FORTUNE -- Back in December 2010, it was impossible to get away from reports that Google (GOOG) was in talks to acquire Groupon (GRPN) for $6 billion. But when the NY Times reached out to Groupon CEO Andrew Mason for comment, he said that he would agree to an interview "only if you want to talk about my other passion, building miniature dollhouses."
For some reason I took the bait, and let Mason know that I'd love to discuss miniature dollhouses. He quickly replied via email, asking for a list of questions. So I did minimal research, and sent some over. But he never replied.
I had forgotten all about this episode until Saturday, when a Groupon writer named Daniel Kibblesmith put up a blog post about how answering my dollhouse questions was "my favorite writing assignment I ever got from Andrew Mason." And the answers he posted are quite amusing. Here are two examples of my questions and "Mason's" replies:
How many miniature dollhouses do you own? Where do you store them? Are they kept on display? Are visitors allowed to touch?
A lot of the collection is still at my parents place since they're so precarious to move. Like most serious miniaturists, most of it stays in private climate-controlled storage, but I rotate my in-house exhibition seasonally, with the occasional holiday flourish. I just commissioned these amazing chroma-shifting fiber optic Christmas lights that are like the size of pin pricks. I recruited one of our development interns to try to synch them to "Carol of the Bells," so finger's crossed it'll be ready before New Years.
Will Groupon be offering a deal for the Chicago International miniatures convention this April? Are you going?
I'm not trying to slam anyone in the scene, but can we all agree it's gotten really commercial? Plus, if I have to watch that glorified whittler Marlene Wertz smugly accept another Minnie Award for Most Historically Accurate Colonial, I swear I'm going to whip a chifforobe at her temple.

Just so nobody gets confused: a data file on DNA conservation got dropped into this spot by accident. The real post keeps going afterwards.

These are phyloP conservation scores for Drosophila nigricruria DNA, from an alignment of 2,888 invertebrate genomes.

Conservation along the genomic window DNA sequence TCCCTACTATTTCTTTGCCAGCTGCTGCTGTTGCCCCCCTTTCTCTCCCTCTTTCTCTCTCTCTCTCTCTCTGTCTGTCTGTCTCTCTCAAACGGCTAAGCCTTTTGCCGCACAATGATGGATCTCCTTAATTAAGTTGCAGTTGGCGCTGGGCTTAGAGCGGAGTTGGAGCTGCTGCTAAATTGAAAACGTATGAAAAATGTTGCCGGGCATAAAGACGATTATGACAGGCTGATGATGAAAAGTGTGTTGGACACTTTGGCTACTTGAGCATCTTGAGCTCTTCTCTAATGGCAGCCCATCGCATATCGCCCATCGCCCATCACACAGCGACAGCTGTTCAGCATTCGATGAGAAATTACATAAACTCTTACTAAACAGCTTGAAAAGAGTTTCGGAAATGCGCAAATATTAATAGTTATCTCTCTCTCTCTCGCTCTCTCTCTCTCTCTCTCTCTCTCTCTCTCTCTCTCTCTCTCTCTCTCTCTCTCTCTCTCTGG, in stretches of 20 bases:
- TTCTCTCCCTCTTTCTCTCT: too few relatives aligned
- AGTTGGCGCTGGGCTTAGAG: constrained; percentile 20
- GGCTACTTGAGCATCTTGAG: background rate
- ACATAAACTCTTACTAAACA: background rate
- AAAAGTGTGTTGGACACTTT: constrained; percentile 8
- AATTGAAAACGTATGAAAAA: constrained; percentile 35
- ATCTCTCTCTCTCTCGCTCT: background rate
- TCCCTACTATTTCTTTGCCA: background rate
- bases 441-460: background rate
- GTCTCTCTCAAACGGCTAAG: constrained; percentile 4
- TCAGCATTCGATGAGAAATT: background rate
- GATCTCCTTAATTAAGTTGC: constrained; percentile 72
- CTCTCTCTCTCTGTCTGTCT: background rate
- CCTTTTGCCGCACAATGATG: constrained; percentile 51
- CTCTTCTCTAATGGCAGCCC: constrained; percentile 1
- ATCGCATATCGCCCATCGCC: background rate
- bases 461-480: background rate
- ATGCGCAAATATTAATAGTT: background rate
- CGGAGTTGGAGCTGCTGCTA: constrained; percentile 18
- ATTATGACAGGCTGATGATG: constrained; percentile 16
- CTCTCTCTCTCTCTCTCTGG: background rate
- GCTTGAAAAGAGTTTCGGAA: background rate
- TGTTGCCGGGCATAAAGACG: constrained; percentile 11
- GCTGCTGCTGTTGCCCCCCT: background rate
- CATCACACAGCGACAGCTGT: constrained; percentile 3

Unfortunately, Kibblesmith doesn't know why Groupon never forwarded them on to me. Sounds like someone in legal didn't have a sense of humor…
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Groupon CEO saw it coming.
FORTUNE -- Andrew Mason was officially fired as CEO of Groupon (GRPN) last Thursday, but it didn't come as a surprise to the 31 year-old.
A source close to the situation says Mason "totally knew" that the board planned to replace him during its quarterly meeting, and that there had been a "continuing dialog" over his future role with the company.
Rumors that Mason would be axed began MOREDan Primack - Mar 4, 2013 12:33 PM ET
Has Groupon helped or 'done zilch' for Chicago tech?
FORTUNE -- Last week Erin Griffith wrote that a 2013 IPO for flash sales site Gilt Groupe would be huge for the New York City tech scene. Venture capitalist Greg Gretsch followed up by tweeting that the IPO itself must be long-term successful for it to matter in NYC, since Groupon's IPO (GRPN) "has done zilch for the Chicago tech scene."
First, let's all acknowledge MOREDan Primack - Jan 14, 2013 2:11 PM ET
A $20 million reservation?
FORTUNE -- Groupon (GRPN) yesterday acquired Savored, a digital provider of restaurant reservations and reviews, in a move that seemed designed to muscle in a bit on OpenTable's (OPEN) turf.